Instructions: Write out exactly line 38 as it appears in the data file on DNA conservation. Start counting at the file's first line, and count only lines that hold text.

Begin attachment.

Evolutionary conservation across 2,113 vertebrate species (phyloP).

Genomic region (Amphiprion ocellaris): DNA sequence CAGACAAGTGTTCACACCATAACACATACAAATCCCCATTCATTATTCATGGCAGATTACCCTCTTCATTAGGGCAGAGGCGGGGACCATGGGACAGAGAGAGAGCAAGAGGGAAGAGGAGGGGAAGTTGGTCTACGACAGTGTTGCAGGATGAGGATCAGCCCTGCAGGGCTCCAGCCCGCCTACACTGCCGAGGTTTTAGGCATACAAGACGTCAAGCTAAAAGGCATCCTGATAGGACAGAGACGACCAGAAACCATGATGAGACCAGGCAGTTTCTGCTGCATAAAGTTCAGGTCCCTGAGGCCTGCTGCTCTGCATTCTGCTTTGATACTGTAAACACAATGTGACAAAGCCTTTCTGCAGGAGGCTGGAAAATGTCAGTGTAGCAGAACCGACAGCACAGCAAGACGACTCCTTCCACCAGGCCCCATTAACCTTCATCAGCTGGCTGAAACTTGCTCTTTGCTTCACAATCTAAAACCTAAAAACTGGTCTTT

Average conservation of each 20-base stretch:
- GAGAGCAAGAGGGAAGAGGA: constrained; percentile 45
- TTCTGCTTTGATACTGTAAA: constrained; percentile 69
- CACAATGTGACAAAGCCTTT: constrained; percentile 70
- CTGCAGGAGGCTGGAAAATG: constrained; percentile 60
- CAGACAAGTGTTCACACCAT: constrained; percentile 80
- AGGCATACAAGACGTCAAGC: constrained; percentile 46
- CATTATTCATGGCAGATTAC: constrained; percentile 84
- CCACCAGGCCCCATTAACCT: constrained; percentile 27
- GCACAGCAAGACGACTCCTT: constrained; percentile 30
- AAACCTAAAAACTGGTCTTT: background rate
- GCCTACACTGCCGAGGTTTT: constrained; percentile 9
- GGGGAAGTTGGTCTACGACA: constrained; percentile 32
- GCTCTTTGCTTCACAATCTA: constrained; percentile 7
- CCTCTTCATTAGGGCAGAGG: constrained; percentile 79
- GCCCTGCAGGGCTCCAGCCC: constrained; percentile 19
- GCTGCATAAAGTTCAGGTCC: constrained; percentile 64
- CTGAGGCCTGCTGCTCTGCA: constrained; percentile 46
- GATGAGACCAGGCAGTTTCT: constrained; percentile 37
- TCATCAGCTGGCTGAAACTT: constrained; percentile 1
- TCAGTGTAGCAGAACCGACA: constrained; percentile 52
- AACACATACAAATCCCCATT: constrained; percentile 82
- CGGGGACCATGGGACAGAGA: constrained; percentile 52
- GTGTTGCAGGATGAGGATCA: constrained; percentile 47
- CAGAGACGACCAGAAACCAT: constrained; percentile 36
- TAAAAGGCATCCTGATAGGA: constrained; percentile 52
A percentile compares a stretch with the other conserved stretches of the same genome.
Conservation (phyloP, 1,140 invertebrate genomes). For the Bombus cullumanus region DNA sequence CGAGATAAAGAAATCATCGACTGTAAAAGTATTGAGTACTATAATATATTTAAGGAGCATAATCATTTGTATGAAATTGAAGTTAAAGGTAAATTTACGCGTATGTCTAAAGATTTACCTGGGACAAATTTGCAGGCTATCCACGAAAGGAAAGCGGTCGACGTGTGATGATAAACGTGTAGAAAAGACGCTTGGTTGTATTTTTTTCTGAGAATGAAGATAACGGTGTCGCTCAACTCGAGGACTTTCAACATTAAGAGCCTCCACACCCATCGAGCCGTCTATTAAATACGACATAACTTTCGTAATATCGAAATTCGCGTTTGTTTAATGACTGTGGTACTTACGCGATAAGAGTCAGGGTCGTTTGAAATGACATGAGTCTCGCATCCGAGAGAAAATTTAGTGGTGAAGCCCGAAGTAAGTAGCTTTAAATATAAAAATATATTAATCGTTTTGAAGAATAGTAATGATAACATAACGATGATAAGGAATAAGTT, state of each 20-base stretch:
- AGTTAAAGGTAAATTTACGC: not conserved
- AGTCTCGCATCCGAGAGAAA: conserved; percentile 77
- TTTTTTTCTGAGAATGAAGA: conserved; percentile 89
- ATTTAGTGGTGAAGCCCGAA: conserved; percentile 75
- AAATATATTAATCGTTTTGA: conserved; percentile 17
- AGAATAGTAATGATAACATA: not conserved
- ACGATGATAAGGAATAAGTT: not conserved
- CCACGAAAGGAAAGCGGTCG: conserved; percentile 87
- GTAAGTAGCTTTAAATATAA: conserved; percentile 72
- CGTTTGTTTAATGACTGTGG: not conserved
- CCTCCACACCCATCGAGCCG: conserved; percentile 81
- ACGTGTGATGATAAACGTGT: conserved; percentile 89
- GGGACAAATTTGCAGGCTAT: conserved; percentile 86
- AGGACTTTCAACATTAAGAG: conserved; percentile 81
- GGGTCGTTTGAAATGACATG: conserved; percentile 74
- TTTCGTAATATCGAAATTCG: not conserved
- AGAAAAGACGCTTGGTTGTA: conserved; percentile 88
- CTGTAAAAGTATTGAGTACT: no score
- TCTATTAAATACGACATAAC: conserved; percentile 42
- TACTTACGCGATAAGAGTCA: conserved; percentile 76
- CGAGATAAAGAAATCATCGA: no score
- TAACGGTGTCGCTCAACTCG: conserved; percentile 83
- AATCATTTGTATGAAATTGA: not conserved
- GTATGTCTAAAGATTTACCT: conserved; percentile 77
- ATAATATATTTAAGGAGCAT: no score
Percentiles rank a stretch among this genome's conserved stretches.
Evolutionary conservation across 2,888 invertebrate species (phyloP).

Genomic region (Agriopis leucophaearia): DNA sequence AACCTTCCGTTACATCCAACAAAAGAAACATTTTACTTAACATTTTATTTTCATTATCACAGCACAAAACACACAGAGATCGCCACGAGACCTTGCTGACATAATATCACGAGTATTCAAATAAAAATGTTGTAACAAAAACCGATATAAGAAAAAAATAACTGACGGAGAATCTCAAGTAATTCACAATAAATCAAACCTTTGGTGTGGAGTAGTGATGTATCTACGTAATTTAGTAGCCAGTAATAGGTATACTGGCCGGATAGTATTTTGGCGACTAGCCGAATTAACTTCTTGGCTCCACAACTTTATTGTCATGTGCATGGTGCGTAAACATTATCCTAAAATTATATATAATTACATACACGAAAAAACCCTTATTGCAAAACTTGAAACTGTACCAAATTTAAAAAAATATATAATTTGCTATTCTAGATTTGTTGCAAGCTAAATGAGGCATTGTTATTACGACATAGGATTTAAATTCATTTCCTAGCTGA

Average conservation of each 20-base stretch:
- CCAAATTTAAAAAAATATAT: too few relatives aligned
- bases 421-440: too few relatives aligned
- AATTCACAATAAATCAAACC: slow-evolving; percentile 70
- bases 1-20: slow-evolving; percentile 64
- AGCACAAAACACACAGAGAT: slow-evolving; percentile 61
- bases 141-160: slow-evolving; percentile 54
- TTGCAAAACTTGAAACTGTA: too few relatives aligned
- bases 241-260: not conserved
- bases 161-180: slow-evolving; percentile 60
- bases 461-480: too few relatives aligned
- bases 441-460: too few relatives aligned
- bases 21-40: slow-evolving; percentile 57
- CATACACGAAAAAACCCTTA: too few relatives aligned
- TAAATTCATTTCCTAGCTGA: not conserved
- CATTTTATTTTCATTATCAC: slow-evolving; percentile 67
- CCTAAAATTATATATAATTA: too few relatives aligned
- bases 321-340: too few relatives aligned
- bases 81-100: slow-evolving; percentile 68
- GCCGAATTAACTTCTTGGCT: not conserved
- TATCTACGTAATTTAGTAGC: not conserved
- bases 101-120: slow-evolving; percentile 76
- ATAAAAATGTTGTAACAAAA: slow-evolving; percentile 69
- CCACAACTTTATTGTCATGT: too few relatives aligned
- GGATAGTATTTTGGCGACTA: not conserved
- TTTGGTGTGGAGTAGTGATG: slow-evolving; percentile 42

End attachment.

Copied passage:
- CCACGAAAGGAAAGCGGTCG: conserved; percentile 87